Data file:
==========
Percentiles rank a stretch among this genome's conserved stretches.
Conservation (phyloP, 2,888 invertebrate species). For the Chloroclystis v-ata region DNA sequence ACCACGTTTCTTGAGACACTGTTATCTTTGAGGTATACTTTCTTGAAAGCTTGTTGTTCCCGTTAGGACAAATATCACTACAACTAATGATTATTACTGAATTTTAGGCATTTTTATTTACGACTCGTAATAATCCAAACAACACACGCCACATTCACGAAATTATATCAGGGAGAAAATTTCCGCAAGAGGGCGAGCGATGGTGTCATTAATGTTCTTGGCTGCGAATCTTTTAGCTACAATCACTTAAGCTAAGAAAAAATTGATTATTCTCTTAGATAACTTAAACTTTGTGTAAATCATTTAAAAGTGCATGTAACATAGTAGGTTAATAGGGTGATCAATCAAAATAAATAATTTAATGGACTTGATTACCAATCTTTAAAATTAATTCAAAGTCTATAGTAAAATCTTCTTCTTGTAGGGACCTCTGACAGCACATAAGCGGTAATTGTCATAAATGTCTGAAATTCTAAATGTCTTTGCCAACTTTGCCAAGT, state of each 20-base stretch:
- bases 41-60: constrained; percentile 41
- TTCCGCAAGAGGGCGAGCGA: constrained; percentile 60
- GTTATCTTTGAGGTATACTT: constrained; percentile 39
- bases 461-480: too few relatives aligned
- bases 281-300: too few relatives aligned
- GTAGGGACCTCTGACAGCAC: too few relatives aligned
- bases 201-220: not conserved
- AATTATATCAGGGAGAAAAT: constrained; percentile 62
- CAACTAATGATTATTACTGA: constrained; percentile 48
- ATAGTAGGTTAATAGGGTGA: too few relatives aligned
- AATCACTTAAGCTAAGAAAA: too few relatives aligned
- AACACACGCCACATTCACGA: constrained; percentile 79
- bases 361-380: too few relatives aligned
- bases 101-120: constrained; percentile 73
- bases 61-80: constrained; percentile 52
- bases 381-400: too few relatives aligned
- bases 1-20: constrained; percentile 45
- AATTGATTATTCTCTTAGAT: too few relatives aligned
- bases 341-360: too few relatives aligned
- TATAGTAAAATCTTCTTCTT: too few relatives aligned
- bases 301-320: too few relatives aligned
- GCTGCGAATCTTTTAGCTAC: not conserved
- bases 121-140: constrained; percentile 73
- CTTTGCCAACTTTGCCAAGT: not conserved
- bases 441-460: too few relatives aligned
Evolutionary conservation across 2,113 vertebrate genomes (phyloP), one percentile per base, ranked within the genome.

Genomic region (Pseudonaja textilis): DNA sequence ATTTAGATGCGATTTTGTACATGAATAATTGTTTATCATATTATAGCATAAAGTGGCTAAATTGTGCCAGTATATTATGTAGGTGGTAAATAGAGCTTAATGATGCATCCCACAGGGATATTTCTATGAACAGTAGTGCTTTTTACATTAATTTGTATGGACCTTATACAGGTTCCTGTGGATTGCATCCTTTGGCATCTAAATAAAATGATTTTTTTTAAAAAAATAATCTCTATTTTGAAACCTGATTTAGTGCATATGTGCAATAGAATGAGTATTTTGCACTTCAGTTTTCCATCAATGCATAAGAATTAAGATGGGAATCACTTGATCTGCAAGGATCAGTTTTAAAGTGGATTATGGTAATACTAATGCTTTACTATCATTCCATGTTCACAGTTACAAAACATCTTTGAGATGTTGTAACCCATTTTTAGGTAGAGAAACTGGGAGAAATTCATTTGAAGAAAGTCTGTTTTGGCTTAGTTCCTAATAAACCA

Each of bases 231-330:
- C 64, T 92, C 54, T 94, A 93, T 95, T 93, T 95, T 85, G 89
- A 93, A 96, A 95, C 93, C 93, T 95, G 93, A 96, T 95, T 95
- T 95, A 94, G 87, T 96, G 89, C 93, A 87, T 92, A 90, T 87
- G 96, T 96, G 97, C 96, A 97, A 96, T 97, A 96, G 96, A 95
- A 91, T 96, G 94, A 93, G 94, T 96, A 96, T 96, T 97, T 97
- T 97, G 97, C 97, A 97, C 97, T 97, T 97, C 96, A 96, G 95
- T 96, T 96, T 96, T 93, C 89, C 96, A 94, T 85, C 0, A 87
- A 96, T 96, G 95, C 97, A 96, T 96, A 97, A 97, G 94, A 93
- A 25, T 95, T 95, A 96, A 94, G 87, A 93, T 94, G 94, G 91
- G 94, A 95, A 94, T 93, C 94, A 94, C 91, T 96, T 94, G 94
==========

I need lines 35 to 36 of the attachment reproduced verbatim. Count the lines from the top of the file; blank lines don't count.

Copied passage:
- A 91, T 96, G 94, A 93, G 94, T 96, A 96, T 96, T 97, T 97
- T 97, G 97, C 97, A 97, C 97, T 97, T 97, C 96, A 96, G 95